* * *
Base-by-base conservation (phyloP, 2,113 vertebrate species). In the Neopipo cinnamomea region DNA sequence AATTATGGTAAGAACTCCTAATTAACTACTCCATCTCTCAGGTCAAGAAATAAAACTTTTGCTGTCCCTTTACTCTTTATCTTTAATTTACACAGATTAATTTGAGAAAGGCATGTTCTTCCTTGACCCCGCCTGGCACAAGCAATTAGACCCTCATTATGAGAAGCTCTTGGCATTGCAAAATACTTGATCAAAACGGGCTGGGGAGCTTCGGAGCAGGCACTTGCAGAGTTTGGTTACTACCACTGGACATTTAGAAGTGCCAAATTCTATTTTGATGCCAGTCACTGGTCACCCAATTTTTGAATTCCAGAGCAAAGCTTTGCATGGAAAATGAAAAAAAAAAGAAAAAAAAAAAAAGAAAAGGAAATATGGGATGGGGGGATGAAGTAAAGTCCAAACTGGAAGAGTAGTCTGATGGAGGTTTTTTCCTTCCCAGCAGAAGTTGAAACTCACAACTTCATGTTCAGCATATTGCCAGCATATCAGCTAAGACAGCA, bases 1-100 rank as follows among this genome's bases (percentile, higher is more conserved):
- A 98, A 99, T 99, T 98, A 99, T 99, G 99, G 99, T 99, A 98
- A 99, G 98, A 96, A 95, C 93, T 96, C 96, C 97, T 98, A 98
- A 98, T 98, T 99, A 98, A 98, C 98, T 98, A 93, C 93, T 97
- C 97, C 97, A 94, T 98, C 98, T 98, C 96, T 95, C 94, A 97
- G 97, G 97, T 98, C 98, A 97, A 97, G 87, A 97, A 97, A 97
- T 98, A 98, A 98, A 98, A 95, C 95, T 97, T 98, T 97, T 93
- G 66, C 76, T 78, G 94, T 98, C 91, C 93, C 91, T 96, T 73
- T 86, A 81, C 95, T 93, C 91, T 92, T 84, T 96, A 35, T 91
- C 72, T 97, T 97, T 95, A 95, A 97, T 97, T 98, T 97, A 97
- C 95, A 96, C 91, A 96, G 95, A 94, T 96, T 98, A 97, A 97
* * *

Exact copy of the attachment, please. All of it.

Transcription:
Base-by-base conservation (phyloP, 2,113 vertebrate species). In the Neopipo cinnamomea region DNA sequence AATTATGGTAAGAACTCCTAATTAACTACTCCATCTCTCAGGTCAAGAAATAAAACTTTTGCTGTCCCTTTACTCTTTATCTTTAATTTACACAGATTAATTTGAGAAAGGCATGTTCTTCCTTGACCCCGCCTGGCACAAGCAATTAGACCCTCATTATGAGAAGCTCTTGGCATTGCAAAATACTTGATCAAAACGGGCTGGGGAGCTTCGGAGCAGGCACTTGCAGAGTTTGGTTACTACCACTGGACATTTAGAAGTGCCAAATTCTATTTTGATGCCAGTCACTGGTCACCCAATTTTTGAATTCCAGAGCAAAGCTTTGCATGGAAAATGAAAAAAAAAAGAAAAAAAAAAAAAGAAAAGGAAATATGGGATGGGGGGATGAAGTAAAGTCCAAACTGGAAGAGTAGTCTGATGGAGGTTTTTTCCTTCCCAGCAGAAGTTGAAACTCACAACTTCATGTTCAGCATATTGCCAGCATATCAGCTAAGACAGCA, bases 1-100 rank as follows among this genome's bases (percentile, higher is more conserved):
- A 98, A 99, T 99, T 98, A 99, T 99, G 99, G 99, T 99, A 98
- A 99, G 98, A 96, A 95, C 93, T 96, C 96, C 97, T 98, A 98
- A 98, T 98, T 99, A 98, A 98, C 98, T 98, A 93, C 93, T 97
- C 97, C 97, A 94, T 98, C 98, T 98, C 96, T 95, C 94, A 97
- G 97, G 97, T 98, C 98, A 97, A 97, G 87, A 97, A 97, A 97
- T 98, A 98, A 98, A 98, A 95, C 95, T 97, T 98, T 97, T 93
- G 66, C 76, T 78, G 94, T 98, C 91, C 93, C 91, T 96, T 73
- T 86, A 81, C 95, T 93, C 91, T 92, T 84, T 96, A 35, T 91
- C 72, T 97, T 97, T 95, A 95, A 97, T 97, T 98, T 97, A 97
- C 95, A 96, C 91, A 96, G 95, A 94, T 96, T 98, A 97, A 97